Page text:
For my family, the hardest part of going back to school is getting into a sleep schedule. So to make the deal sweeter, I promise the kids that if they go to bed early, they will be rewarded with pancakes for breakfast, and if they get up on time, I will add chocolate chips. After a few days of plain pancakes, the routine sticks.
For the first few days of school, I'd include a love note in my children's lunches. I would find their notes still in the box when they returned home, after everything else had been thrown away. I used the notes to offer words of encouragement such as, "You'll do a great job," "You're such a good helper" or "I miss my buddy."
It eased the back-to-school transition for my children. (For home-schoolers, the notes can be put in a different textbook each day.)
Print school lunch notes of your own and personalize them.
—Jarmila Victoria Del Boccio
To help my daughter complete her homework, we created a simple system. Using colored folders, she arranged the colors from most to least favorite. Then she'd file her homework according to color — her favorite subject in her favorite folder, and so on.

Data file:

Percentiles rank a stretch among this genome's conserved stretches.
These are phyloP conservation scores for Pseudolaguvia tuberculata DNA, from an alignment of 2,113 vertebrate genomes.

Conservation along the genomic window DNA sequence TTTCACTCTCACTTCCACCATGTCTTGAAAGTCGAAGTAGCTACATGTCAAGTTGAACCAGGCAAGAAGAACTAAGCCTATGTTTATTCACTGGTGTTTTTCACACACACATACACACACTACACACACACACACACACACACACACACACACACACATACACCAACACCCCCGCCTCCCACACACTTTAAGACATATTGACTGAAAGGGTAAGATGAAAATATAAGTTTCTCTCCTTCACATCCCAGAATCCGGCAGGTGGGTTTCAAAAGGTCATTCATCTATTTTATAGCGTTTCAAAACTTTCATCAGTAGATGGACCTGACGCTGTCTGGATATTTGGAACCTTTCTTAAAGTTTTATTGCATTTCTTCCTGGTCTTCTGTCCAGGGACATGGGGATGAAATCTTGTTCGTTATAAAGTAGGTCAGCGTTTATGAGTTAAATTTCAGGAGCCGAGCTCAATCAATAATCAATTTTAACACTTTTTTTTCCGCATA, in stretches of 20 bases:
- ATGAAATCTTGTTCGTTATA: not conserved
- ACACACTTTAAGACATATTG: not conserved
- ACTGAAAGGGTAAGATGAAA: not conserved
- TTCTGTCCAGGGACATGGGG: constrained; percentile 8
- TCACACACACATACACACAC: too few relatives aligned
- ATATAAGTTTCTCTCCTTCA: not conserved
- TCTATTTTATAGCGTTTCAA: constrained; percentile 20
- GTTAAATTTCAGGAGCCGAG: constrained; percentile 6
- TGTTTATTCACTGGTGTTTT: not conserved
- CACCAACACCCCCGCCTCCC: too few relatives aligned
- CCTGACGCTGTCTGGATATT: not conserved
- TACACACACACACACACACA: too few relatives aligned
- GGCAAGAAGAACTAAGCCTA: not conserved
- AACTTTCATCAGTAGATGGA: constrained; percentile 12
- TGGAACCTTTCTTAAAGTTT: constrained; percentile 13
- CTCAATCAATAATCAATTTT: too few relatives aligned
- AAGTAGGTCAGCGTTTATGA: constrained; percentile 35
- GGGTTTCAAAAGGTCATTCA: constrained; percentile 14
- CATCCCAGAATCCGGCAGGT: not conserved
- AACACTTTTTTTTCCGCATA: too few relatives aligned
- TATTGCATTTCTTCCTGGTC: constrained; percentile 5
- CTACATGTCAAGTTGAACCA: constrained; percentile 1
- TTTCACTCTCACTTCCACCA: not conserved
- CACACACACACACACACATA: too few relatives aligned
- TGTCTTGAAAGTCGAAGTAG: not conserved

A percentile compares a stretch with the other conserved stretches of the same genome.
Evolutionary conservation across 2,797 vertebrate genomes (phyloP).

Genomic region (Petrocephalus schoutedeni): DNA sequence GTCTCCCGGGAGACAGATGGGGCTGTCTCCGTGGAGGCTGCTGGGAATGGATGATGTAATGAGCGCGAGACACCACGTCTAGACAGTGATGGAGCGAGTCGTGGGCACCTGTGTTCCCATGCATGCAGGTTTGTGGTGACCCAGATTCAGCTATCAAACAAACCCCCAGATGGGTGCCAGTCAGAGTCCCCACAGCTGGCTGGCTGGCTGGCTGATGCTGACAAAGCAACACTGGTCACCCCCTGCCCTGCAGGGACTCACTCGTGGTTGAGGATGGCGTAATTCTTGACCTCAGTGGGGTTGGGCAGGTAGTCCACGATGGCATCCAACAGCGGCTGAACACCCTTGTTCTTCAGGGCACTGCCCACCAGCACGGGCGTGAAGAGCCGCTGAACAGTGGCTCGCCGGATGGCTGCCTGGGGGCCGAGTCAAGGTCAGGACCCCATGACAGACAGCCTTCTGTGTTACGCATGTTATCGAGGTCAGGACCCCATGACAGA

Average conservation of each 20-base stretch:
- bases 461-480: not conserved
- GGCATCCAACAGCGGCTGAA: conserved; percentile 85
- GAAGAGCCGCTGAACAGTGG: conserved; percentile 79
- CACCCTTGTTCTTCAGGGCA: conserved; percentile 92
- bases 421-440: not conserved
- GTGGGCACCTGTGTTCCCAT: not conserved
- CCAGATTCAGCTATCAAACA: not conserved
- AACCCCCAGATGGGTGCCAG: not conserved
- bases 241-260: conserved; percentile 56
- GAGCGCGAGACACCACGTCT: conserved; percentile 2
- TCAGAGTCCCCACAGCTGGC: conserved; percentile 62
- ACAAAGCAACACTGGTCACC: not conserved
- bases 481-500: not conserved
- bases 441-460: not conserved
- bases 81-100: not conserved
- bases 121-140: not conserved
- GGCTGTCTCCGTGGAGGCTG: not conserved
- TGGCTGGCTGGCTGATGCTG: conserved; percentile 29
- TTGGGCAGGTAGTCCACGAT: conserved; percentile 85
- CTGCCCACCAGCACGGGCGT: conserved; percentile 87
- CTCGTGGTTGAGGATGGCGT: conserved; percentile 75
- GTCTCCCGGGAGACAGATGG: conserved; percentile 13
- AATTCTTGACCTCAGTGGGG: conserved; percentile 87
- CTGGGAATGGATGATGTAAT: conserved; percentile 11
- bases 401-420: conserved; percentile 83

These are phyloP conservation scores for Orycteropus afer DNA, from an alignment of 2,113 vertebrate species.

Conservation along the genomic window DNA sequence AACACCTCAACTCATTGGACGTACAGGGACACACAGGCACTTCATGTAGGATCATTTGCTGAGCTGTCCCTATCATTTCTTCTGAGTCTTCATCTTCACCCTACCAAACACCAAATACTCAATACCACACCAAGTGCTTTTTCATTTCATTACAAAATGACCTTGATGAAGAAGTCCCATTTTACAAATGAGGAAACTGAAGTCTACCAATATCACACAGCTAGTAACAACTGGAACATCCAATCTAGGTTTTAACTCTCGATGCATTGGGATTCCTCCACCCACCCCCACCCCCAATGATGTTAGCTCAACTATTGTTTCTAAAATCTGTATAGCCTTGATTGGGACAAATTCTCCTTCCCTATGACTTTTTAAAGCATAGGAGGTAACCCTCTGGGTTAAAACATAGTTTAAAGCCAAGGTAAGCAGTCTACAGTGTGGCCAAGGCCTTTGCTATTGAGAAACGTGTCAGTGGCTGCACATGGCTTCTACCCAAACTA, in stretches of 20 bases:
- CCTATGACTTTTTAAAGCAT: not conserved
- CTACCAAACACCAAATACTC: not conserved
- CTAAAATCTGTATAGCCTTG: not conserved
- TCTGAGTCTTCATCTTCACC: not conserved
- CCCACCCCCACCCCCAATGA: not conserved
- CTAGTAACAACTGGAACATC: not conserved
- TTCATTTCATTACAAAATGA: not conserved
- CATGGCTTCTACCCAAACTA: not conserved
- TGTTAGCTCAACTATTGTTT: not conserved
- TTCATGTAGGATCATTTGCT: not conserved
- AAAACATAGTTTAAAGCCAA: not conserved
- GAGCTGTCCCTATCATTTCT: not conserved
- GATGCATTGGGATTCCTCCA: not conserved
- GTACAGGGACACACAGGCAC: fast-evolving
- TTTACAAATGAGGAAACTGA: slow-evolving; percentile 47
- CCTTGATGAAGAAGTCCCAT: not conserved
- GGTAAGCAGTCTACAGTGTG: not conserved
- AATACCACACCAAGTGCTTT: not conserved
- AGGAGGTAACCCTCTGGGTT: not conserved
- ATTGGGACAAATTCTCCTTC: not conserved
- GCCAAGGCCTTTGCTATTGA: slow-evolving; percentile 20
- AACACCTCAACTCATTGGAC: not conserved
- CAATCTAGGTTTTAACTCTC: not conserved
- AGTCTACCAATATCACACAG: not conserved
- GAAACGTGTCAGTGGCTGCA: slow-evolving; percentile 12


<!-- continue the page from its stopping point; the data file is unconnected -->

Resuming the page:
She'd always start the homework session with green, least favorite, and end with pink, her favorite. We found that saving her best for last motivated her to complete her homework.
I can't part with my kids' artwork. I love their creations, good or bad, so I started saving them throughout the year. I use large plastic bins, one for each child. All the artwork for the entire school year goes into these bins.
Then during the summer, I buy inexpensive poster frames, and we create collages with our favorite pieces — one poster for each child, for each grade. The posters now line the hallway to our playroom.
When 7-year-old Josh arrives home from school, he gets 30 minutes of free time. He sets the timer, then has a snack and plays with his toys. When the timer goes off, he knows it's time to do homework. After he shows his finished homework to his parents, he's rewarded with more free time. Using a timer has helped him learn to take responsibility for completing his homework.
This article appeared in the August/September issue of Thriving Family magazine. Copyright © 2011 by Focus on the